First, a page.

The US State Department 2015 Country Reports on Human Rights Practices – presented to Congress on Wednesday – highlighted corruption, the rule of law and discrimination as the main problems in the Balkans.
“In the arena of human rights, every government has the ability to improve,” Secretary of State John Kerry said, presenting the report.
“These are universal standards of human rights that have been adopted and accepted and are agreed to by most nations in the world,” Kerry said.
In its report on Albania, the US government said that “the most significant human rights problems were pervasive corruption in all branches of government… domestic violence and discrimination against women”.
Government corruption “remained among the most serious problems” in Bosnia and Herzegovina as well, the report reads, noting that “some political leaders manipulated deep-seated ethnic divisions, weakening democracy and governance.”
In Bulgaria, the US said the most pressing human rights problem was “the marginalisation of and social intolerance towards the Romani minority“, noting also “the deterioration of the media environment” and the fact that corruption represents “a drag on the government’s capabilities.”
In Croatia, discrimination and instances of violence directed against members of ethnic minorities were also the most important human rights problems, the US noted, especially towards “ethnic Serbs and Roma, and women.”
The report also condemned “anti-Semitism and isolated public displays of profascist sentiments“.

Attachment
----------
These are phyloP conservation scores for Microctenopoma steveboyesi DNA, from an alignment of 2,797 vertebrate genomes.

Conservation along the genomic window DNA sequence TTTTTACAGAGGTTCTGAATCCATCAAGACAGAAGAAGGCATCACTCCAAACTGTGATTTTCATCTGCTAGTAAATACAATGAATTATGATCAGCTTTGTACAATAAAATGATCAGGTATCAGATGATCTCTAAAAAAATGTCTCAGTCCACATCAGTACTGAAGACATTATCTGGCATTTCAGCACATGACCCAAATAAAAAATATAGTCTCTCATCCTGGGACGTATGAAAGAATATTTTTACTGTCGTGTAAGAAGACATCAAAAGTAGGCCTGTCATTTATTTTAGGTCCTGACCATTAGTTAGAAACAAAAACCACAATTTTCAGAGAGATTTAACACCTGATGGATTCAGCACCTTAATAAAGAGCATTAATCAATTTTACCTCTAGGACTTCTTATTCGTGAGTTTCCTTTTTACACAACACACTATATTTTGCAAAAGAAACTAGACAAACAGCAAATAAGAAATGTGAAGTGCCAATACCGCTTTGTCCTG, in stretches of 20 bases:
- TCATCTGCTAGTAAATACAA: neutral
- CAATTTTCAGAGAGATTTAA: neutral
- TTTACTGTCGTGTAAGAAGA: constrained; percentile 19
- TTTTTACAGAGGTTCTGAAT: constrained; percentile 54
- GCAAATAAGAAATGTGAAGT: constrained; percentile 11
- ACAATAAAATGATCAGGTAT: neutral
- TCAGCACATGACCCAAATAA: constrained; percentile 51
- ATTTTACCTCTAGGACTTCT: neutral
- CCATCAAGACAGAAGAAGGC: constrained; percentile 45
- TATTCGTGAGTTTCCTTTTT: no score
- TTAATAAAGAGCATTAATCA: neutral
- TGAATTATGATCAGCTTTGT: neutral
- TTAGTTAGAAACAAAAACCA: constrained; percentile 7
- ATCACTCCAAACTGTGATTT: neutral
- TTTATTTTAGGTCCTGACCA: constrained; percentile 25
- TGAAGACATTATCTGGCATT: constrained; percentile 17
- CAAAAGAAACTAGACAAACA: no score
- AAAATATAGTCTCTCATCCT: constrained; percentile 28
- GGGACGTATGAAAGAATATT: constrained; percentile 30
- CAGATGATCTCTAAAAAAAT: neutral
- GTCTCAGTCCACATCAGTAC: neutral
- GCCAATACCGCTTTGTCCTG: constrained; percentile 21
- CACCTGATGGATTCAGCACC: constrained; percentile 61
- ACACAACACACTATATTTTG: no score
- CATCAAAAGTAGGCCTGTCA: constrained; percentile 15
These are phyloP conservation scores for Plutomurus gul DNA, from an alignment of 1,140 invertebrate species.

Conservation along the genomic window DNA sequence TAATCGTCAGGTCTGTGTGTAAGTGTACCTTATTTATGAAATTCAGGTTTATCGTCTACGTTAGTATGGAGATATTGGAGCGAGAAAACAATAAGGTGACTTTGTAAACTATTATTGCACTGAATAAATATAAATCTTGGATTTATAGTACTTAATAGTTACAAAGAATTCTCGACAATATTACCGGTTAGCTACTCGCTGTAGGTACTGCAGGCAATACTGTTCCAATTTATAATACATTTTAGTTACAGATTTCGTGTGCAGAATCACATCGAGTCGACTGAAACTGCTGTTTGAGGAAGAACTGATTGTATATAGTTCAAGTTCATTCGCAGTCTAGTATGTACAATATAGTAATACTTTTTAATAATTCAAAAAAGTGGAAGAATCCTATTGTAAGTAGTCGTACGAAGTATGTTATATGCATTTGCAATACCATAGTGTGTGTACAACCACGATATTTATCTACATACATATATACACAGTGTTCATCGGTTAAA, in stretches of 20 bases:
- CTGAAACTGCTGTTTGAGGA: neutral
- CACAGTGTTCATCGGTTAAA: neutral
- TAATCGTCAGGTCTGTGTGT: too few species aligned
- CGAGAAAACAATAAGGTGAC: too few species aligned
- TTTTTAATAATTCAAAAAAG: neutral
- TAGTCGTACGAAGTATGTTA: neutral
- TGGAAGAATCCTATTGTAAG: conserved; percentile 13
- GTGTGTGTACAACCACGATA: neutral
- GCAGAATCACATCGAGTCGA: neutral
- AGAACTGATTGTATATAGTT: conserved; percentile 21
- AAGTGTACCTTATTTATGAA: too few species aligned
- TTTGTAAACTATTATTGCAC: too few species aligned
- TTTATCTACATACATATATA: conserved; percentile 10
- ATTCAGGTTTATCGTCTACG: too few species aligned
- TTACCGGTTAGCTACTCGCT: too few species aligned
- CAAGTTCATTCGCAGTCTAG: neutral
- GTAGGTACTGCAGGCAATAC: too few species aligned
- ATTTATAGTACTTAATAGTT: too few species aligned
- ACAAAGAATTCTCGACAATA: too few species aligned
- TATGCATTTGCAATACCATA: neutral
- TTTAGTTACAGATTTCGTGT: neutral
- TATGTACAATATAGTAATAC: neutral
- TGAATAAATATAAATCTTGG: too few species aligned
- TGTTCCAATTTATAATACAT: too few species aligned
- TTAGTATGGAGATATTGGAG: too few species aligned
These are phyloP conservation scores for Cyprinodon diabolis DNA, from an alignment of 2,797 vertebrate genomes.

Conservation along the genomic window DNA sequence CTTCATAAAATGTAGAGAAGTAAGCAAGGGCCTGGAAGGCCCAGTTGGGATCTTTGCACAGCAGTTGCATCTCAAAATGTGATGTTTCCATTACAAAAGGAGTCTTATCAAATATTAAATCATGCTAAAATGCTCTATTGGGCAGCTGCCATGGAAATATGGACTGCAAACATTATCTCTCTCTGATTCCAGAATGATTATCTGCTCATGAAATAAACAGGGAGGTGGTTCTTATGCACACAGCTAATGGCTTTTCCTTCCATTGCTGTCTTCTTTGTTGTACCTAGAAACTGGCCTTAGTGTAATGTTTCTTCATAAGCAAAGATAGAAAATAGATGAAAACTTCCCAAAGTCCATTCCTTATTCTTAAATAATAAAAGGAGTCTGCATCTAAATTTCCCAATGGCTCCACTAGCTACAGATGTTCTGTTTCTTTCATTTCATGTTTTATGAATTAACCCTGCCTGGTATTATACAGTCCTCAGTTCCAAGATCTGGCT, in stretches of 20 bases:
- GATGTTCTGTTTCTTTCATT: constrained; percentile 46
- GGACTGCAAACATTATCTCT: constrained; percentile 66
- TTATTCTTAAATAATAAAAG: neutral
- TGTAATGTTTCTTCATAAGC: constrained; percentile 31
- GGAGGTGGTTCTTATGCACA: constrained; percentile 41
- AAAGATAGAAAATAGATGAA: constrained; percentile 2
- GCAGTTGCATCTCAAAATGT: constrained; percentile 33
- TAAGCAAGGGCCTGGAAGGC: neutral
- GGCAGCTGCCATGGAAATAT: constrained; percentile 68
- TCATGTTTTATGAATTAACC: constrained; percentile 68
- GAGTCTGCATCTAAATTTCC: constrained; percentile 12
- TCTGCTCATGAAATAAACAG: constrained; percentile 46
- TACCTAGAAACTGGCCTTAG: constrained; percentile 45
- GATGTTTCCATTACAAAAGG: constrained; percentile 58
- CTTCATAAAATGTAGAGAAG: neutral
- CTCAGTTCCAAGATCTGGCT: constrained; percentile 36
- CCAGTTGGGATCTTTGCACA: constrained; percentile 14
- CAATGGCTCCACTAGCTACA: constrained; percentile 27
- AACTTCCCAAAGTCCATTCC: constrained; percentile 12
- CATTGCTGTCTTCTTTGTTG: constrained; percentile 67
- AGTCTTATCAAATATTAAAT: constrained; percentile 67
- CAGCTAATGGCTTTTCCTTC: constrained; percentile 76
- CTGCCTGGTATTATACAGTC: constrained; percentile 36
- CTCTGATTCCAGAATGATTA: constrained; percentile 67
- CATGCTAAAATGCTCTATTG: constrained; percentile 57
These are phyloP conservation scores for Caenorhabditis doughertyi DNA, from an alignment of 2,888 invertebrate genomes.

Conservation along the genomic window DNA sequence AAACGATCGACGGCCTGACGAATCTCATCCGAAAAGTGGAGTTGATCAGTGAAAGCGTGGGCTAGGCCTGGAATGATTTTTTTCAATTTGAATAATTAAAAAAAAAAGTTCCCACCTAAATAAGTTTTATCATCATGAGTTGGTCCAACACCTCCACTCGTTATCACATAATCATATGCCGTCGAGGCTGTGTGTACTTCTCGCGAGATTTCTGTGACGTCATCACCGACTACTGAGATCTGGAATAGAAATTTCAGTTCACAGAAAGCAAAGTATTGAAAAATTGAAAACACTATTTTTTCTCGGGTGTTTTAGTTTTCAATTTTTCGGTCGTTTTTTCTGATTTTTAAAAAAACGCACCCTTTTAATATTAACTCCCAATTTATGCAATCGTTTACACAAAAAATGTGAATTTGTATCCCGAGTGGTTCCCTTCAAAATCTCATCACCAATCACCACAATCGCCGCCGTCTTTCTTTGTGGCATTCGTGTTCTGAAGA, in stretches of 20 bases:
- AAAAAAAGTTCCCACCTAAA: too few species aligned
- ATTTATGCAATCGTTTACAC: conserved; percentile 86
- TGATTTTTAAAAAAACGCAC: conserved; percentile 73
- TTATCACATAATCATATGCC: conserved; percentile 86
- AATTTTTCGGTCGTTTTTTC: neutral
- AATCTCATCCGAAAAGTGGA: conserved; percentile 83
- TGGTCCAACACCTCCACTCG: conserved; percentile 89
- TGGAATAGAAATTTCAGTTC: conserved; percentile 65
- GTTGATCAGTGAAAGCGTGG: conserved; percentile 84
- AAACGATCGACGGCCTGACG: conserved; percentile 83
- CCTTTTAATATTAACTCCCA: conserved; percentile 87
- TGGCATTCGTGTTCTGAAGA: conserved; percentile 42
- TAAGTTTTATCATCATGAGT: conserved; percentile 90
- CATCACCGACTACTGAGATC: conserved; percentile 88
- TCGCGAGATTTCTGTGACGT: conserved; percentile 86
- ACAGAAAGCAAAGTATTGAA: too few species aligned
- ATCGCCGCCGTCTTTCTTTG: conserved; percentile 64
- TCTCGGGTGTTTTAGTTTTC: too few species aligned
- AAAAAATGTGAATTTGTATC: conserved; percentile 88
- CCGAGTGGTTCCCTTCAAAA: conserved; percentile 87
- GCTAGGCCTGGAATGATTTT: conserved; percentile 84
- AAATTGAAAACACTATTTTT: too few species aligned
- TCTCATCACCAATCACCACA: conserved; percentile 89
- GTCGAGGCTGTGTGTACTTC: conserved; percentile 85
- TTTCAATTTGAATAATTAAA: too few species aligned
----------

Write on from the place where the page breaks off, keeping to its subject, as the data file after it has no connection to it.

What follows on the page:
In Kosovo, the US said human rights problems included “the obstruction, at times violent, of the parliament by opposition deputies … which blocked free debate and the passage of legislation”.
The report also noted “endemic corruption” and the “lack of punishment for corrupt acts.”
“High levels of corruption” are the most significant rights problem in Macedonia, the US report noted, adding that the government “is failing to respect … the rule of law, including by continuing efforts to restrict media freedom, interfere in the judiciary and selectively prosecute offenders”.
In Montenegro, the report reads, “corruption was among the country’s most pressing human rights problems“, noting that it was “pervasive in health care, education, and multiple branches of government”.
According to the US, Montenegro also suffered in 2015 “from a continued deterioration of the environment for the media and civil society”, and from “discrimination and societal violence against minorities.”
In Romania, human rights problems included “police and gendarme mistreatment, and harassment of detainees and Roma”, the report reads, pointing at “government corruption” and “systematic societal discrimination against Roma” as two of the major issues that Romania faces.
Discrimination and societal violence against members of minority groups, especially Roma, were the most serious human rights problems also in Serbia, the report noted.
According to the US, “harassment of journalists and pressure on them” was also a significant problem, as well as corruption and an inefficient judicial system, which has caused “lengthy and delayed trials”.